Having been confined to dorms we were most curious as to how such measures might have limited the rate of infection and so we built deck 6 to track it daily for varying levels of interpersonal contact.
Deck 6: The Effect Of Contacts



As crude as our model unquestionably is, this was at least indicative that the dean's command should have reduced the rate of transmission and spared our matron from a deluge of convalescents!
A Measure Of Variability
We can express the number of infected as a proportion of the population with
\[
i = r \times n
\]
yielding
\[
p^+ \approx 1  (1p)^\frac{2 \times i \times k}{n1}
= 1  (1p)^\frac{2 \times r \times n \times k}{n1}
\approx 1  (1p)^{2 \times r \times k}
\]
Further defining
\[
\hat{p} = (1p)^{2 \times k}
\]
we have
\[
E\left[K^+\right] \approx (nr \times n) \times \left(1  \hat{p}^r\right) = n \times (1r) \times \left(1  \hat{p}^r\right)
\]
and so the expected daily increment of \(\Delta r\) in that proportion is
\[
\mu_{\Delta r} = E\left[\Delta r\right] = E\left[\frac{K^+}{n}\right] \approx (1r) \times \left(1  \hat{p}^r\right)
\]
Now the variance of the binomial distribution for \(n\) trials with a probability of success of \(p\) is \(n \times p \times (1p)\) and so
\[
\begin{align*}
\sigma^2_{\Delta r} &= E\left[\left(\Delta r  E\left[\Delta r\right]\right)^{\,2}\right]
= E\left[\left(\frac{K^+}{n}  E\left[\frac{K^+}{n}\right]\right)^2\right]\\
&= \frac{E\left[\left(K^+  E\left[K^+\right]\right)^{\,2}\right]}{n^2}
\approx \frac{(nr \times n) \times \left(1  \hat{p}^r\right) \times \hat{p}^r}{n^2}\\
&= \frac{1r}{n} \times \left(1  \hat{p}^r\right) \times \hat{p}^r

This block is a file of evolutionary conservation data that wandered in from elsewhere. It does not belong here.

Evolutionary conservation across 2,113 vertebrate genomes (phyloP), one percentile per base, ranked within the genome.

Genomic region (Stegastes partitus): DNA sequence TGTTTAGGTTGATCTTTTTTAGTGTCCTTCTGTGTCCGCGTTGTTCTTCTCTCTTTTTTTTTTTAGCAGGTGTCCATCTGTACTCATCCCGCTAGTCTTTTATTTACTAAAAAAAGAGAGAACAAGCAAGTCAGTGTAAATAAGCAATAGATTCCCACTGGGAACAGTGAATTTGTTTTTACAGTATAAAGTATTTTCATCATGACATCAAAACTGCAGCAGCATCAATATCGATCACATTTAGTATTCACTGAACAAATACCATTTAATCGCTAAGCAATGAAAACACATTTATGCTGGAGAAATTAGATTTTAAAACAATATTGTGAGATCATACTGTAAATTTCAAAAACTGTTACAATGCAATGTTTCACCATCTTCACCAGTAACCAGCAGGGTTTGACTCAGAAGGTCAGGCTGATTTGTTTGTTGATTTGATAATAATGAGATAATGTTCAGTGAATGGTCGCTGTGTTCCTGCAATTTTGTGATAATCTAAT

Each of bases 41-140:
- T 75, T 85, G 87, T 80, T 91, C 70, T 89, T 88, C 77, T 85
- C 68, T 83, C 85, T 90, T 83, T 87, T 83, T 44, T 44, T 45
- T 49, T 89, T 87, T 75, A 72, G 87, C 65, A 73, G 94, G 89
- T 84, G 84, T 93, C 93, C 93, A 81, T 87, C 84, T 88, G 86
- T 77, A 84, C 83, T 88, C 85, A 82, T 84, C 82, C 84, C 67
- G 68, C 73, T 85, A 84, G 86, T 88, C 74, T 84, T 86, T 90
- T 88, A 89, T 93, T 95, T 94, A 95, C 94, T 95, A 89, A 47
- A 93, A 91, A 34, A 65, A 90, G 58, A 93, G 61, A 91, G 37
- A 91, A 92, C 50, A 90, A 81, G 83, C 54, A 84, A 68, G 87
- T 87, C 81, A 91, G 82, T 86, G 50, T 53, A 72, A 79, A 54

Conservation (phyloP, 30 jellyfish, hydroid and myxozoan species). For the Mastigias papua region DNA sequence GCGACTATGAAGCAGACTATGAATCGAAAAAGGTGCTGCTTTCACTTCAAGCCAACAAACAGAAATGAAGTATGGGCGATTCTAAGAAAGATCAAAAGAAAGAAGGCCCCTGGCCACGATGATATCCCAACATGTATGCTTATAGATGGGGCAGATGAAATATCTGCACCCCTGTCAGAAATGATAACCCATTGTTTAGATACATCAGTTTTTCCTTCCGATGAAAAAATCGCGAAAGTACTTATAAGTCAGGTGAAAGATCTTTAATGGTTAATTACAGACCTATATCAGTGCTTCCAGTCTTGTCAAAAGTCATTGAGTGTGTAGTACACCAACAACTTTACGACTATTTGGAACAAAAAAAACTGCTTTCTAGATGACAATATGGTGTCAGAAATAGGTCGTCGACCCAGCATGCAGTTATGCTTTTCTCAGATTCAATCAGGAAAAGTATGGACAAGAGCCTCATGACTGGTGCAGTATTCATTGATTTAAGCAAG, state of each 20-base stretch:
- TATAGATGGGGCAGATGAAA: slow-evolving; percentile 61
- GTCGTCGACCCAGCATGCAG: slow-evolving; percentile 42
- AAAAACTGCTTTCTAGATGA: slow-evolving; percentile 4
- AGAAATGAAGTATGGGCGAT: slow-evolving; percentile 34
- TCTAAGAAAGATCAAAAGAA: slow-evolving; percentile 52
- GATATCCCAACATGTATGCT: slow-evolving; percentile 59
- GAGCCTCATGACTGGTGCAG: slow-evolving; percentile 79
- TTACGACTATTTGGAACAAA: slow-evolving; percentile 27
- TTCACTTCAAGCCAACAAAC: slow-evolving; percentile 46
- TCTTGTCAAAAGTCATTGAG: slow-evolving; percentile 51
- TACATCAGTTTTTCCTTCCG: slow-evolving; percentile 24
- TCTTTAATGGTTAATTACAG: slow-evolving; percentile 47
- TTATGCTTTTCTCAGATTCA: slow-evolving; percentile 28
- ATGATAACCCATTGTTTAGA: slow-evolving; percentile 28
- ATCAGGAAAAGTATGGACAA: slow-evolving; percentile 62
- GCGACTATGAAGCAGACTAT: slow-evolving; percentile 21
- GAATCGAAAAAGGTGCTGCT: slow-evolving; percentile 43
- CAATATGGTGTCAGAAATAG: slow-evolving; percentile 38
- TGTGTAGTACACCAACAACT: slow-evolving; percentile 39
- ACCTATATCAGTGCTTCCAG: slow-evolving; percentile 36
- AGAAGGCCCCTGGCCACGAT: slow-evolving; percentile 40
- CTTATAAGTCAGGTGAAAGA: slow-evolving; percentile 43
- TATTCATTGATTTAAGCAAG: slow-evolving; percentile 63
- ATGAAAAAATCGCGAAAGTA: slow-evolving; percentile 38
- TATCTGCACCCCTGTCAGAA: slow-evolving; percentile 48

\end{align*}
\]
Noting that ninety five percent of the mass of the normal distribution lies within two standard deviations of the mean we assembled deck 7 to track reasonable bounds upon the rate of infection if it proceeds according to the mean, plotting the lower in red and the upper in green.
Deck 7: Daily Bounds Of Infection



Furthermore, deck 8 demonstrates how such bounds are affected by the number of contacts.
Deck 8: Reducing Contacts



Whilst these give some indication of the variability of our model's results, they fail to entirely reflect its significance. Specifically, by following the mean they ignore the cumulative effect of deviations from it. To rectify this deck 9 consistently steps one standard deviation away from the mean, both above and beneath, once the proportion of infected crosses a threshold of
r0
.
Deck 9: Cumulative Deviations



Quite evidently the cumulative impact of variation is profound and so we fashioned deck 10 to give some notion of the relationship between it and the number of contacts.
Deck 10: Cumulative Deviations For Reducing Contacts



Remarkably, reducing the peak rate of infection comes at the expense of increasing the uncertainty of when it will occur! This is most certainly an effect that my fellow students and I are keen to examine further when we have time to improve the veracity of our model and I shall be sure to report upon it once we have.
\(\Box\)